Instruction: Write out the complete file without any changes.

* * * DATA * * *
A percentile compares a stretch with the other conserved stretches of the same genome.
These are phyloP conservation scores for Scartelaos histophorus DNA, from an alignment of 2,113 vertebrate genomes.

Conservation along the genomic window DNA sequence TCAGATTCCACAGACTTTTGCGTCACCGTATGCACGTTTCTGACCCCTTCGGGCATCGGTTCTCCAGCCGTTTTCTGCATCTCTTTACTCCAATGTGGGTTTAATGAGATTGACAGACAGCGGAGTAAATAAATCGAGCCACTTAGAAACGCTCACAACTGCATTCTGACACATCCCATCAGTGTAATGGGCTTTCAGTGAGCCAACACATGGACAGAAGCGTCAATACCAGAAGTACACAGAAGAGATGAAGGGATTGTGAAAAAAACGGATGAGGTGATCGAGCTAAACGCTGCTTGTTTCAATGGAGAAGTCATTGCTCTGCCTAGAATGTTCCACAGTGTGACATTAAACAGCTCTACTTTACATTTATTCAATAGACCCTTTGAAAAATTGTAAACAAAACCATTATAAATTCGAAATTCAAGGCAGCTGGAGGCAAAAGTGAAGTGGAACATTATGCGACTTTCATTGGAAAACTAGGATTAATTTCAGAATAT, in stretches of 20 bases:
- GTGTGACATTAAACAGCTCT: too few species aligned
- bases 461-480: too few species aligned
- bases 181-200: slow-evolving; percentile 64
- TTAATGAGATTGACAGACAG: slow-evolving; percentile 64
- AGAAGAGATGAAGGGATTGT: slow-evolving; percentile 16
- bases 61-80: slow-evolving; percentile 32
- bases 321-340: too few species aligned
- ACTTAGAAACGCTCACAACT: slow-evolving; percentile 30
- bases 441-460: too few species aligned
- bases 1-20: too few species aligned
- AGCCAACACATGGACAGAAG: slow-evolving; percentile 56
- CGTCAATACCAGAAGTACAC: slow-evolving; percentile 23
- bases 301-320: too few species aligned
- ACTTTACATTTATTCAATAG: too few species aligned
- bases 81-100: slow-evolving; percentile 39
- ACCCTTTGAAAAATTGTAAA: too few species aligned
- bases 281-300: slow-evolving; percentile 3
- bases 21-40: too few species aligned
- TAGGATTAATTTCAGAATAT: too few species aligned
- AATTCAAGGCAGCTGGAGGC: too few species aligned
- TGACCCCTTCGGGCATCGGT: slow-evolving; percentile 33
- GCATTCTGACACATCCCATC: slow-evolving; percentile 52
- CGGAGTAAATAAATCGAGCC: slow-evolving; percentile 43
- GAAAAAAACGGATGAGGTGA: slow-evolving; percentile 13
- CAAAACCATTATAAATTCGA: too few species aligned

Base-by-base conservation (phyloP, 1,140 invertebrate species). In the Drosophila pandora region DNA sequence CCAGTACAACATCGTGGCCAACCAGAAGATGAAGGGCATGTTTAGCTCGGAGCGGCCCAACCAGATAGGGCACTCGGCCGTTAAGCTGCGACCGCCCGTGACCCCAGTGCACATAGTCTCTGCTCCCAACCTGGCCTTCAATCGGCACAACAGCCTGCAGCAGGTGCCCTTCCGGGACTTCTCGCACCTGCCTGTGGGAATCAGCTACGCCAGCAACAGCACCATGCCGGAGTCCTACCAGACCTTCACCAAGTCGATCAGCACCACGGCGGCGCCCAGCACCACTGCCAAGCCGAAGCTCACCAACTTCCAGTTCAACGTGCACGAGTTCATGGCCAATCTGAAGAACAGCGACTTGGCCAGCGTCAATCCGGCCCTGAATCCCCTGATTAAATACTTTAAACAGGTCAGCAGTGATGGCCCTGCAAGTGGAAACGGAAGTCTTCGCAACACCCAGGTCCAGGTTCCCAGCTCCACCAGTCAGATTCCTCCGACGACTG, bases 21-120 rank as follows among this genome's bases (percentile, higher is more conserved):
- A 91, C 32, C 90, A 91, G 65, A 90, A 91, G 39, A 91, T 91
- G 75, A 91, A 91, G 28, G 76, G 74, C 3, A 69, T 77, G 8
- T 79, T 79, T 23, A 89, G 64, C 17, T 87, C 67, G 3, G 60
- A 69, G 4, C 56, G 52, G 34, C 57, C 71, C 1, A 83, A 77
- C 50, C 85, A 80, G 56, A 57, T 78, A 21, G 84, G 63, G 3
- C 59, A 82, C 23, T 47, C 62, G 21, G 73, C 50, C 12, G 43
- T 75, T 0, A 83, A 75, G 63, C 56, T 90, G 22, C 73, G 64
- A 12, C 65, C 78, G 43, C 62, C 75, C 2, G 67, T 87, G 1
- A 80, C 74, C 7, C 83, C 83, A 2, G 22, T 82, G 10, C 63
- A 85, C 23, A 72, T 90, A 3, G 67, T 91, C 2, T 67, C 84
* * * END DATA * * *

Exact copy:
A percentile compares a stretch with the other conserved stretches of the same genome.
These are phyloP conservation scores for Scartelaos histophorus DNA, from an alignment of 2,113 vertebrate genomes.

Conservation along the genomic window DNA sequence TCAGATTCCACAGACTTTTGCGTCACCGTATGCACGTTTCTGACCCCTTCGGGCATCGGTTCTCCAGCCGTTTTCTGCATCTCTTTACTCCAATGTGGGTTTAATGAGATTGACAGACAGCGGAGTAAATAAATCGAGCCACTTAGAAACGCTCACAACTGCATTCTGACACATCCCATCAGTGTAATGGGCTTTCAGTGAGCCAACACATGGACAGAAGCGTCAATACCAGAAGTACACAGAAGAGATGAAGGGATTGTGAAAAAAACGGATGAGGTGATCGAGCTAAACGCTGCTTGTTTCAATGGAGAAGTCATTGCTCTGCCTAGAATGTTCCACAGTGTGACATTAAACAGCTCTACTTTACATTTATTCAATAGACCCTTTGAAAAATTGTAAACAAAACCATTATAAATTCGAAATTCAAGGCAGCTGGAGGCAAAAGTGAAGTGGAACATTATGCGACTTTCATTGGAAAACTAGGATTAATTTCAGAATAT, in stretches of 20 bases:
- GTGTGACATTAAACAGCTCT: too few species aligned
- bases 461-480: too few species aligned
- bases 181-200: slow-evolving; percentile 64
- TTAATGAGATTGACAGACAG: slow-evolving; percentile 64
- AGAAGAGATGAAGGGATTGT: slow-evolving; percentile 16
- bases 61-80: slow-evolving; percentile 32
- bases 321-340: too few species aligned
- ACTTAGAAACGCTCACAACT: slow-evolving; percentile 30
- bases 441-460: too few species aligned
- bases 1-20: too few species aligned
- AGCCAACACATGGACAGAAG: slow-evolving; percentile 56
- CGTCAATACCAGAAGTACAC: slow-evolving; percentile 23
- bases 301-320: too few species aligned
- ACTTTACATTTATTCAATAG: too few species aligned
- bases 81-100: slow-evolving; percentile 39
- ACCCTTTGAAAAATTGTAAA: too few species aligned
- bases 281-300: slow-evolving; percentile 3
- bases 21-40: too few species aligned
- TAGGATTAATTTCAGAATAT: too few species aligned
- AATTCAAGGCAGCTGGAGGC: too few species aligned
- TGACCCCTTCGGGCATCGGT: slow-evolving; percentile 33
- GCATTCTGACACATCCCATC: slow-evolving; percentile 52
- CGGAGTAAATAAATCGAGCC: slow-evolving; percentile 43
- GAAAAAAACGGATGAGGTGA: slow-evolving; percentile 13
- CAAAACCATTATAAATTCGA: too few species aligned

Base-by-base conservation (phyloP, 1,140 invertebrate species). In the Drosophila pandora region DNA sequence CCAGTACAACATCGTGGCCAACCAGAAGATGAAGGGCATGTTTAGCTCGGAGCGGCCCAACCAGATAGGGCACTCGGCCGTTAAGCTGCGACCGCCCGTGACCCCAGTGCACATAGTCTCTGCTCCCAACCTGGCCTTCAATCGGCACAACAGCCTGCAGCAGGTGCCCTTCCGGGACTTCTCGCACCTGCCTGTGGGAATCAGCTACGCCAGCAACAGCACCATGCCGGAGTCCTACCAGACCTTCACCAAGTCGATCAGCACCACGGCGGCGCCCAGCACCACTGCCAAGCCGAAGCTCACCAACTTCCAGTTCAACGTGCACGAGTTCATGGCCAATCTGAAGAACAGCGACTTGGCCAGCGTCAATCCGGCCCTGAATCCCCTGATTAAATACTTTAAACAGGTCAGCAGTGATGGCCCTGCAAGTGGAAACGGAAGTCTTCGCAACACCCAGGTCCAGGTTCCCAGCTCCACCAGTCAGATTCCTCCGACGACTG, bases 21-120 rank as follows among this genome's bases (percentile, higher is more conserved):
- A 91, C 32, C 90, A 91, G 65, A 90, A 91, G 39, A 91, T 91
- G 75, A 91, A 91, G 28, G 76, G 74, C 3, A 69, T 77, G 8
- T 79, T 79, T 23, A 89, G 64, C 17, T 87, C 67, G 3, G 60
- A 69, G 4, C 56, G 52, G 34, C 57, C 71, C 1, A 83, A 77
- C 50, C 85, A 80, G 56, A 57, T 78, A 21, G 84, G 63, G 3
- C 59, A 82, C 23, T 47, C 62, G 21, G 73, C 50, C 12, G 43
- T 75, T 0, A 83, A 75, G 63, C 56, T 90, G 22, C 73, G 64
- A 12, C 65, C 78, G 43, C 62, C 75, C 2, G 67, T 87, G 1
- A 80, C 74, C 7, C 83, C 83, A 2, G 22, T 82, G 10, C 63
- A 85, C 23, A 72, T 90, A 3, G 67, T 91, C 2, T 67, C 84